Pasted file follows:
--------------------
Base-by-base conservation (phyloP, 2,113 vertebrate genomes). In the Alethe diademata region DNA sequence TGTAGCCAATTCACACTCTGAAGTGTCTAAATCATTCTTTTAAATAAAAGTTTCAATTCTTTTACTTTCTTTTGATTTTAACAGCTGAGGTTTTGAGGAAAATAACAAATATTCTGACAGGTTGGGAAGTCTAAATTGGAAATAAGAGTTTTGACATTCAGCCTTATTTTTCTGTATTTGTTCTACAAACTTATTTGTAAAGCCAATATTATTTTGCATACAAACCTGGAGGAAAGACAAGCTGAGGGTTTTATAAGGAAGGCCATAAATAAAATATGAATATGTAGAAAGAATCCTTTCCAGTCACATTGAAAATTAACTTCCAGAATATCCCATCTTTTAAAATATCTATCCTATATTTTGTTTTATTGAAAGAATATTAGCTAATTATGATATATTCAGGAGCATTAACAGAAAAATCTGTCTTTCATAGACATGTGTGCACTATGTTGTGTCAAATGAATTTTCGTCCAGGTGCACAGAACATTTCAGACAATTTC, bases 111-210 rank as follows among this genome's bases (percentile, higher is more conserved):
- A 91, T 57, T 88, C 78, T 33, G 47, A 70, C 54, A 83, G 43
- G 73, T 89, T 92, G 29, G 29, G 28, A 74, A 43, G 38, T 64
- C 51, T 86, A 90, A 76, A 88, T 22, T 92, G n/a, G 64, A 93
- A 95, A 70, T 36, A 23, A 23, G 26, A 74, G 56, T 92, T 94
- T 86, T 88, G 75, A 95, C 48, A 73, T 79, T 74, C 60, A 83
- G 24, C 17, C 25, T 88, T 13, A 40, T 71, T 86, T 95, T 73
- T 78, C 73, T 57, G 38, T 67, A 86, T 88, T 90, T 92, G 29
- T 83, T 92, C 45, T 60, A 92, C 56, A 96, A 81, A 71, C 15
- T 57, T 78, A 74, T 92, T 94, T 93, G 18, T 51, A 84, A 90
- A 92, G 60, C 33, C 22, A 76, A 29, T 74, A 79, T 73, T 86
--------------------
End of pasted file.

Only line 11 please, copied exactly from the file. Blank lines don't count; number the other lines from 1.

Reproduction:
- A 92, G 60, C 33, C 22, A 76, A 29, T 74, A 79, T 73, T 86